These two pieces of content don’t really go together, but I didn’t have much to say about each of them separately, so I decided to combine them to a single post. They do share a discovery origin story: I came across both of them doing a rather extensive academic research review in the area of social networks analysis. While they were mostly used as scaffolding to support the more relevant research that I was reading about, I found them compelling enough in their own right to make note of them and add them to my ever-growing toolbox of frameworks and mental models.
Susan Fiske’s social motives construct is covered in detail in Social Beings: Core Motives in Social Psychology. Fiske’s theory posits that five needs shape an individual’s propensity for social interaction:
- Belonging — the desire for strong stable relationships with others.
- Understanding — the need to predict what is going to happen and make sense of what does happen.
- Controlling — the need to perceive contingencies between our actions and outcomes, to be effective, in control and competent.
- Self-enhancing — the desire to maintain self-esteem. A drive towards self-improvement and status attainment.
- Trust — the need to see the world as a benevolent place. Expecting good outcomes, especially from other people.
2 & 3 are more cognitive-based motives, while 4 & 5 are more affective-based motives.
There are some solid similarities here to SCARF (status, certainty, autonomy, relatedness, fairness), BICEPS (belonging, improvement, choice, equality, predictability, status) and Wilson & Walton’s meaning-making engine (understand, self-integrity, belonging) suggesting either a shared origin or a deeper shared truth about the human condition.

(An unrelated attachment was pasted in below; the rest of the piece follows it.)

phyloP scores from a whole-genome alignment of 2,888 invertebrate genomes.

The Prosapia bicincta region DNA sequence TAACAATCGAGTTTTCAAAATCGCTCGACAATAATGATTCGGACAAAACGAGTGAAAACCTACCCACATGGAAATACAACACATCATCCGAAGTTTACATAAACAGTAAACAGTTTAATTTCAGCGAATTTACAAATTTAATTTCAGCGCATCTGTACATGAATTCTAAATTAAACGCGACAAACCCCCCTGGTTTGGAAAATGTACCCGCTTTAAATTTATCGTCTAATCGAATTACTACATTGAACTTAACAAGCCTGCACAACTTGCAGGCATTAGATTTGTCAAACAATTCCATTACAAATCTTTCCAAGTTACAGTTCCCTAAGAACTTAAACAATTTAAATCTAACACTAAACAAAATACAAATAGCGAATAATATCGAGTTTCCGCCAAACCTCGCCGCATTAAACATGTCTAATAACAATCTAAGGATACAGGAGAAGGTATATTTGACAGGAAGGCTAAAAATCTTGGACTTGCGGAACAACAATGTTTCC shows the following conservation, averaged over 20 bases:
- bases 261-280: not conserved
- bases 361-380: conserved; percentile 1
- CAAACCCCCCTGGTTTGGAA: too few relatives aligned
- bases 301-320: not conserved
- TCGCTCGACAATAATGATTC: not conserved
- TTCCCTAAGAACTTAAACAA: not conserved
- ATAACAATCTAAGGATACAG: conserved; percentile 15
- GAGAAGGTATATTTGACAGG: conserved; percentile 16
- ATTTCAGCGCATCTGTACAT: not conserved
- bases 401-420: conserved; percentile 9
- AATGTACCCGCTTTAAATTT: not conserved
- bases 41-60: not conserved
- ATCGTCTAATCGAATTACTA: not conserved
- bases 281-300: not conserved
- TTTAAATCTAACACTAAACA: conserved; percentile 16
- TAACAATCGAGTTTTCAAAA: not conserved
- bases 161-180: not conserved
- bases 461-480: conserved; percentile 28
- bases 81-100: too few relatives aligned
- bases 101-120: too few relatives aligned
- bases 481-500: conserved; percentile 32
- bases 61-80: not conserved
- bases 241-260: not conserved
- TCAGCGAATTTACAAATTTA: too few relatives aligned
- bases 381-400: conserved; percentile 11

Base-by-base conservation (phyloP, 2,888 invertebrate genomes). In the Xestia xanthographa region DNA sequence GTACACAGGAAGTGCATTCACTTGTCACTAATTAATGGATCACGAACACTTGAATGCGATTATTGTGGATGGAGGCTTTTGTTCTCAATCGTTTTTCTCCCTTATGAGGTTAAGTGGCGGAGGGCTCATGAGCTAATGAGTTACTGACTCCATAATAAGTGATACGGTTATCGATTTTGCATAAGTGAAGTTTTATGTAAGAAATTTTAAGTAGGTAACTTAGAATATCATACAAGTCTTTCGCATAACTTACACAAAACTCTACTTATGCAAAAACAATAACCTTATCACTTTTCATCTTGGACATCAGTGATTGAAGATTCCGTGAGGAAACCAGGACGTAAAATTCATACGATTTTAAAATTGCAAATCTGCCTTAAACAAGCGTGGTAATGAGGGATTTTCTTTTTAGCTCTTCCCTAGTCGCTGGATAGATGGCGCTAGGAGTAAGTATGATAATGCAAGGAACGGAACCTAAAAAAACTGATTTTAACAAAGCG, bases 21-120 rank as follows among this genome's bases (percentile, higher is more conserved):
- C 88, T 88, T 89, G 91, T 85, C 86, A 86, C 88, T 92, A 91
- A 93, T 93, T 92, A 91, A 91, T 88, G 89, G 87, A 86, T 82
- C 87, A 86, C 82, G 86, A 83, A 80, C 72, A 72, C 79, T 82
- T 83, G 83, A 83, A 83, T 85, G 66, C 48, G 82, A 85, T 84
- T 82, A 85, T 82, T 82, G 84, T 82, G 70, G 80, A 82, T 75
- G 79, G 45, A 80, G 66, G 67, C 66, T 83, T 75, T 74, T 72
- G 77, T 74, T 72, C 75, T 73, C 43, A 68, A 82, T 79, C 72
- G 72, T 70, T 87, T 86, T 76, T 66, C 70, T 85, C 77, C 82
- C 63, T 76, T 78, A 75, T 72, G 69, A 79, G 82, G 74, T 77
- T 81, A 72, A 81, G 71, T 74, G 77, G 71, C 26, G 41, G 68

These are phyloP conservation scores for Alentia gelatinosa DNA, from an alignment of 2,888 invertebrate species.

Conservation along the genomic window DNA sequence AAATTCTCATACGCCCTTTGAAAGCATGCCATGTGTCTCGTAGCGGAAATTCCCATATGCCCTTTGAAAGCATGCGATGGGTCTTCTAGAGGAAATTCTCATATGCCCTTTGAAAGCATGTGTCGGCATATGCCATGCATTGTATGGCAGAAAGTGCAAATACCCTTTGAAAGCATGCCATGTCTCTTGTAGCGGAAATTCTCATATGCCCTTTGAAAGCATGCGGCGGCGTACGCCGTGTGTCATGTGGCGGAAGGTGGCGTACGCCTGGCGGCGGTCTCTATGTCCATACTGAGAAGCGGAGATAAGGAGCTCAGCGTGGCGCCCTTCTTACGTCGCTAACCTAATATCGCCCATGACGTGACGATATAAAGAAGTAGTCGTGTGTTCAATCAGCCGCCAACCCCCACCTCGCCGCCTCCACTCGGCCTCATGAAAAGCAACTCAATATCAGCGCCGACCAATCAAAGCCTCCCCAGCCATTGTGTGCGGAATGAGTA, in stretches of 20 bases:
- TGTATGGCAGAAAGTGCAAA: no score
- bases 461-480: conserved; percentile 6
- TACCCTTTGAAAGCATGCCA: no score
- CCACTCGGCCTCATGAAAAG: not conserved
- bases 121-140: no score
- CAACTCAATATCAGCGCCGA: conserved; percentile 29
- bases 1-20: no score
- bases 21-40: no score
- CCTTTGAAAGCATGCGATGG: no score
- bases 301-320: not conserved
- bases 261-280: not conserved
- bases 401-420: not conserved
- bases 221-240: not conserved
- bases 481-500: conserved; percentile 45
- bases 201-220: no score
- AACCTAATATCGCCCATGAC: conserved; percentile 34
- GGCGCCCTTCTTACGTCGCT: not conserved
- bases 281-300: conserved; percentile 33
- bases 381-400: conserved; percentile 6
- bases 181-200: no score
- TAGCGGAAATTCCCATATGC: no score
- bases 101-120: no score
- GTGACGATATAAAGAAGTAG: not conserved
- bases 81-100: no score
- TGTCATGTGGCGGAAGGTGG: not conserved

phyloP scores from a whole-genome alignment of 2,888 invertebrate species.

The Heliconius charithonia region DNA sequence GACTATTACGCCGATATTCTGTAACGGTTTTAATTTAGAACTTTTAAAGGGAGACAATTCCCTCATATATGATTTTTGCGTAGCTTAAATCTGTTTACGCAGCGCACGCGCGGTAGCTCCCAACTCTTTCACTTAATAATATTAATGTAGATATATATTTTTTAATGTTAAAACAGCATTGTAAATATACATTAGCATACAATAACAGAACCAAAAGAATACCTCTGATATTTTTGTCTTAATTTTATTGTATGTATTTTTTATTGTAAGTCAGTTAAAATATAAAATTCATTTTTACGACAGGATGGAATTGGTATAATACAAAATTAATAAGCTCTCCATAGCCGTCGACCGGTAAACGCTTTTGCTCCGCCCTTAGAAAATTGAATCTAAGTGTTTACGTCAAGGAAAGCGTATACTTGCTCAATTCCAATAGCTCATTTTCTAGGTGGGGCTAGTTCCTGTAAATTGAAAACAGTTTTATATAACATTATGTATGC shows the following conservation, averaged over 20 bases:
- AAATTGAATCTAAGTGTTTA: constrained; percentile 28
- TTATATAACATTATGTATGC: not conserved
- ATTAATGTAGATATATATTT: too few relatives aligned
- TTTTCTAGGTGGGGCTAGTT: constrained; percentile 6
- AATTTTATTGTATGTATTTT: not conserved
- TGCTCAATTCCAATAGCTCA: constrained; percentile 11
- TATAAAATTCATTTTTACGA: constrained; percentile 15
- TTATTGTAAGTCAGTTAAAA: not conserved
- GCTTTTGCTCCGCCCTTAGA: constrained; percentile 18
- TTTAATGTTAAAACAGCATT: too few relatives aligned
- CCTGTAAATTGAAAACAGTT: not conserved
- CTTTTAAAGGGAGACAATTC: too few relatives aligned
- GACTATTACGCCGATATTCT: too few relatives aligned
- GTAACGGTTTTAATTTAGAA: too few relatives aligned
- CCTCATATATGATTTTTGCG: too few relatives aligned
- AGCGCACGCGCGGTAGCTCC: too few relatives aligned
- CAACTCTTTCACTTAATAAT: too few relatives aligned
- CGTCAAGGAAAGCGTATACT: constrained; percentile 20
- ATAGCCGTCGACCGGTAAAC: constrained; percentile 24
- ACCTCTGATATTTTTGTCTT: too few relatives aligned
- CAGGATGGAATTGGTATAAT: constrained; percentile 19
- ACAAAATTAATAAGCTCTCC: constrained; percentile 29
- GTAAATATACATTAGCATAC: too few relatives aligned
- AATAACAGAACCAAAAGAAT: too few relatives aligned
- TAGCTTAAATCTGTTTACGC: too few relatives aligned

I came across this construct in a fascinating paper called The topology of collective leadership which was using Carson and Tesluk’s 2007 paper as the primary lens to look at different leadership patterns across teams, but I was unable to track down the original piece. So here’s the summary from the paper I did read:
Carson and Tesluk (2007) observed that there is a large degree of convergence around four distinct roles that are important for team leadership:
- Navigator — enables the collective to establish and maintain a clear purpose and direction.
- Engineer — structures the collective and the task, coordinating the contributions of team members to meet the goals of the collective.
- Social integrator — maintains healthy and productive social interactions and relational processes within the collective.
- Liaison — develops and maintains relationships with key external stakeholders servings as both an advocate and ambassador for the collective.
These distinctions seem to align very well with my own experience and can potentially serve as a good template when we look to “unbundle management”.